Specials: DaVinci suit. V’s prophetic. Wenders tips.

Let me just say that I have never been afraid of clowns. Until the Olympic closing ceremonies.

Was that creepy, or what?

LAWSUIT GUARANTEES LITTLE DAVINCI FILM WILL GET SOME ATTENTION
It’s not enough that Dan Brown is full of crap. Apparently, he stole that crap!

V FOR VENDETTA… PROPHETIC?

Opus anticipates V for Vendetta. (I’m seeing it on the 14th.)

Sure, terrorism plays a major role in the story – the main character is a terrorist, after all – but the story’s world, where a totalitarian government curbs personal liberties in the name of all-important security, where people are arrested and held without any real reason, where folks are carted off to concentration camps because of their race, sexual tendencies, etc., where revered religious leaders are corrupted by political affiliations… well, in my more cynical moments, it all feels a little prescient.

FILMMAKING TIPS FROM WIM WENDERS
50 lessons from one of the greats.

1. You have a choice of being “in the business” or of making movies. If you’d rather do business, don’t hesitate. You’ll get richer, but you won’t have as much fun!
2. If you have nothing to say, don’t feel obliged to pretend you do.

 

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  • Gene Branaman

    Drat. Sorry, I’m terrible at those tiny URL thingies. I always get them wrong. Just head over to Amy’s blog. The post is titled “A.N. Wilson on the Code.”

  • Gene Branaman

    Amy Welborn posted a link to A.N. Wilson’s review of DVC over on Open Book & it’s very good. Check it out here!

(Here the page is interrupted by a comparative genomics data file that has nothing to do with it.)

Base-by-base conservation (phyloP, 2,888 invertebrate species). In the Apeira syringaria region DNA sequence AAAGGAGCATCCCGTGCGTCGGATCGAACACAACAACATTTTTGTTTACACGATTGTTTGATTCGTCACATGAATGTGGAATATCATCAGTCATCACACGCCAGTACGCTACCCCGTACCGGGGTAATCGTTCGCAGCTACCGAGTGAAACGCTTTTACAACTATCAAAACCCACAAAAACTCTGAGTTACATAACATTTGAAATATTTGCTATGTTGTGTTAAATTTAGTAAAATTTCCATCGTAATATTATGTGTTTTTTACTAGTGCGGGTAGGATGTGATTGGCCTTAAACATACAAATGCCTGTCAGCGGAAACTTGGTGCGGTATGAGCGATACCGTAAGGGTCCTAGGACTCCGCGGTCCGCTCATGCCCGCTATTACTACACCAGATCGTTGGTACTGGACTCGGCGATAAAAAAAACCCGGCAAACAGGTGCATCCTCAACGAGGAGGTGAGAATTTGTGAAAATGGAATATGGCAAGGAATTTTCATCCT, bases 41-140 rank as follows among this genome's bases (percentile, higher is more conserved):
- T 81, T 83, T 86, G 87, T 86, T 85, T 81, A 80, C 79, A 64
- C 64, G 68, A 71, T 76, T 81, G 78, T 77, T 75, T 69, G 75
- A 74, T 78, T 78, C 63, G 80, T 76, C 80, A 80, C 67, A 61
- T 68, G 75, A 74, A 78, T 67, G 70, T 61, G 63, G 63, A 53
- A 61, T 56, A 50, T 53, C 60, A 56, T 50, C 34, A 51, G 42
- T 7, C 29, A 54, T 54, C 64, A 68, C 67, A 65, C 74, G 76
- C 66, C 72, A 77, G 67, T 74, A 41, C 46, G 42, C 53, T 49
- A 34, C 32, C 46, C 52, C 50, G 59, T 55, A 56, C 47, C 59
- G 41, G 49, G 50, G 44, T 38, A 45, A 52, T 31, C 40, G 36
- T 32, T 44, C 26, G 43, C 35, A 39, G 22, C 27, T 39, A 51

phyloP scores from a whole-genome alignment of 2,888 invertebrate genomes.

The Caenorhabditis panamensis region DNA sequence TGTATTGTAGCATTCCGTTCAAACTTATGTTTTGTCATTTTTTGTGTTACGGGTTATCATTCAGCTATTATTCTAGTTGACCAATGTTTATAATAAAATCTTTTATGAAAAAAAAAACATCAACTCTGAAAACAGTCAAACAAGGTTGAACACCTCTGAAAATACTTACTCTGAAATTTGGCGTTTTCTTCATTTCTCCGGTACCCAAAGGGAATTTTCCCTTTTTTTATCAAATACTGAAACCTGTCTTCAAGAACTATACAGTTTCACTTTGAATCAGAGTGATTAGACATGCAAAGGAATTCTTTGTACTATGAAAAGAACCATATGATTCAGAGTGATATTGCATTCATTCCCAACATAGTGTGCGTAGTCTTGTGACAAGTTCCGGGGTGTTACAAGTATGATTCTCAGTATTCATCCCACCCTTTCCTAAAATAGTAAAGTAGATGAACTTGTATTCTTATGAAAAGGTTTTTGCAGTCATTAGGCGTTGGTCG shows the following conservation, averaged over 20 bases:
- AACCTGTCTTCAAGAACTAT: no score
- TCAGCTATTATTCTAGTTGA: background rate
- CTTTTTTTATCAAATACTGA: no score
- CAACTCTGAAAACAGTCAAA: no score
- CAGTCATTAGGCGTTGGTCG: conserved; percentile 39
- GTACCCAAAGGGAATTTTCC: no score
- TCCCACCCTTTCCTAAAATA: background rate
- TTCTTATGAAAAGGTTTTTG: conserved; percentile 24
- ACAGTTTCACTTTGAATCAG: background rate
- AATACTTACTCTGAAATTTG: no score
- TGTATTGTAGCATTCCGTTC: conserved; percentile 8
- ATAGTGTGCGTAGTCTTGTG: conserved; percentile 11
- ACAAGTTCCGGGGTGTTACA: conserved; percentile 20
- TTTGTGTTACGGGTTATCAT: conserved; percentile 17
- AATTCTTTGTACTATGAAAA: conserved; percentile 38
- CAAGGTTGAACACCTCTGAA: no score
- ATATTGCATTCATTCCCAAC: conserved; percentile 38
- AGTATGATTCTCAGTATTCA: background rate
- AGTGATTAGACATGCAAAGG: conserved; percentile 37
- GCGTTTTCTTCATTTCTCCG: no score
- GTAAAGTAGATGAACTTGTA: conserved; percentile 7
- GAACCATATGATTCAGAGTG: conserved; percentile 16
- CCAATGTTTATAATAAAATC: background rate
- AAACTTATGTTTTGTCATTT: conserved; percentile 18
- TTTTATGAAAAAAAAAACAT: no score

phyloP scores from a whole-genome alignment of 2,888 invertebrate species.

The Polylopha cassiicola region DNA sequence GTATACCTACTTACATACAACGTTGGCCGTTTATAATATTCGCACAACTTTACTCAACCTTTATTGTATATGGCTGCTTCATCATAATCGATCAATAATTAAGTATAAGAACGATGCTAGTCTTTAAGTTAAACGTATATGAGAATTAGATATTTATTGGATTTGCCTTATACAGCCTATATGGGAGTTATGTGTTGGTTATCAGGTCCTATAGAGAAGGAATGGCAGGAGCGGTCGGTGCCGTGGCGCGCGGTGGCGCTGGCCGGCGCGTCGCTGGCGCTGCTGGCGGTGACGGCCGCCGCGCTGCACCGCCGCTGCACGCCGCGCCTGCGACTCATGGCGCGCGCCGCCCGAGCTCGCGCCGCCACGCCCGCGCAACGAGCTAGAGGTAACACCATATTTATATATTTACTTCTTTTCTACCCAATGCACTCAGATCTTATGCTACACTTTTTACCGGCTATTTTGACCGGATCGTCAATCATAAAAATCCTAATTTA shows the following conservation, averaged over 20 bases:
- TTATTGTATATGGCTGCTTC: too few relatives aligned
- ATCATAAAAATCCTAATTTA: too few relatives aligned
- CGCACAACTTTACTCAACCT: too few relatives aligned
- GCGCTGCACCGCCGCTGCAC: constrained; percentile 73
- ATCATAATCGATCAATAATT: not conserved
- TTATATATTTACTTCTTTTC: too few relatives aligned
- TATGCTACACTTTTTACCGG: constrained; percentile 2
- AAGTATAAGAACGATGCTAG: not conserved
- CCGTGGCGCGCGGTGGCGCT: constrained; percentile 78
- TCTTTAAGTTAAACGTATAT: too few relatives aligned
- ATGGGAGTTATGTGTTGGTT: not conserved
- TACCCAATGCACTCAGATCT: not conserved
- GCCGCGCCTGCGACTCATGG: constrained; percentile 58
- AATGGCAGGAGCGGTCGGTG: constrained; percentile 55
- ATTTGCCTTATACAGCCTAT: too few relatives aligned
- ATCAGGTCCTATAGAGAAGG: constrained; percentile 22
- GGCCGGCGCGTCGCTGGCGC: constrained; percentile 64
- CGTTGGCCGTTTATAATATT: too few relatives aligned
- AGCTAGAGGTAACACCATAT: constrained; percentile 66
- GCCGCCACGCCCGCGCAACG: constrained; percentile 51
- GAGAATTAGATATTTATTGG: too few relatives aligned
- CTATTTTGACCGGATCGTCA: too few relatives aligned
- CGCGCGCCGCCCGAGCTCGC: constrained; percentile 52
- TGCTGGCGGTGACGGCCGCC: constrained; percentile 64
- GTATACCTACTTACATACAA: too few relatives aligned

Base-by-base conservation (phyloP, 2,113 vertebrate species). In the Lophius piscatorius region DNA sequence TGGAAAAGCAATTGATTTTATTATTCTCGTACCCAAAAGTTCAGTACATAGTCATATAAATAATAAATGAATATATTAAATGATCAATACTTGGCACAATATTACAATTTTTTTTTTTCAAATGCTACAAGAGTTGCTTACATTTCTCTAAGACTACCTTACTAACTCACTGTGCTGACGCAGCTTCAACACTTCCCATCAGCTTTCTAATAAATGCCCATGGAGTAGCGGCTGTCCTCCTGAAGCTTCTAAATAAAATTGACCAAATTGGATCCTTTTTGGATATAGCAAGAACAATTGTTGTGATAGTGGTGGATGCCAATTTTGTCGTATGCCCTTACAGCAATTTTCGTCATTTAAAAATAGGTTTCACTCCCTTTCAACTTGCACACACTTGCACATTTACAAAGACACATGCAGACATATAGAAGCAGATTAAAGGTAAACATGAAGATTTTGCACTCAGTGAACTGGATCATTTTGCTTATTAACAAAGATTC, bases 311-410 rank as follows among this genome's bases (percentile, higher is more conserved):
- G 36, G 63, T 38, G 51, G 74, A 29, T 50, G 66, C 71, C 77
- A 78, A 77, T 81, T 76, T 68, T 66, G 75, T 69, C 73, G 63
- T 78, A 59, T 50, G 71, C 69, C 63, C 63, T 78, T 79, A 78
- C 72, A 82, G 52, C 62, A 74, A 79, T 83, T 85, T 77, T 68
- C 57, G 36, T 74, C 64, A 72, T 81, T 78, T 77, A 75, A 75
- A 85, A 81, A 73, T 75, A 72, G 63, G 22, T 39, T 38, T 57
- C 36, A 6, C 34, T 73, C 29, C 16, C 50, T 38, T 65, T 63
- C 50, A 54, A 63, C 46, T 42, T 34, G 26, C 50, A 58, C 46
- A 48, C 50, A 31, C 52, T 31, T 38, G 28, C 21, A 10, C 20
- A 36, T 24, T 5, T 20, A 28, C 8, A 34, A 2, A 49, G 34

http://amywelborn.typepad.com/openbook/2006/05/an_wilson_on_th.html

  • Ellen Collison

    You mean Fellini’s clowns have never scared you?! I think they’re pretty creepy, too…

  • chris

    they have the weepies available on emusic.com, fyi. and if you haven’t checked out emusic, you really should.

  • Peter T Chattaway

    Scholars sue over all sorts of weird things. Some years ago, Dead Sea Scroll scholar Elisha Qimron sued the Biblical Archaeology Society for copyright infringement (or some such charge) because they printed his reconstruction of a Dead Sea Scroll without his permission; he won the case in an Israeli court and was awarded something like 100,000 shekels. The thing is, if his reconstruction was correct, would the text really be his to copyright?

    As for the lawsuit against The Da Vinci Code, the HBHG authors may have difficulty proving their claims of plagiarism when, in fact, The Da Vinci Code explicitly credits their book as one of several sources and even names one of its characters after the HBHG authors themselves (Leigh Teabing, the Ian McKellen character, is an anagram of Leigh and Baigent, the HBHG authors).

  • Michael Knepher

    The Da Vinci Code lawsuit raises an interesting conundrum – if the authors of “Holy Blood, Holy Grail” assert that their book is a recounting or reconstruction of historical facts, something Dan Brown seems to aver in his citation of the prior book as a defense of the “historicity” of the background of DVC, one has to wonder how the HBHG authors can claim copyright to the ideas in their book. Either they desire their work to be accepted as a “true history” in the sense of, say, a William Manchester biography of Winston Churchill, in which case they cannot claim copyright to the sequence of historical events described in their book, or they intend it to be “true history” in the sense of, say, WWE RAW, in which case they may have an airtight claim … ;o)

  • opus

    I also see that your library has got Travel Edition 1990-2005. That’s a nice summary of Saint Etienne’s career, from their early, more clubby/dance material (including a dance house cover of Neil Young’s “Only Love Can Break Your Heart”) to their more recent straight up pop stuff. Some of my fave Saint Etienne tracks are on there (“Nothing Can Stop Us”, “He’s On The Phone”, etc.).


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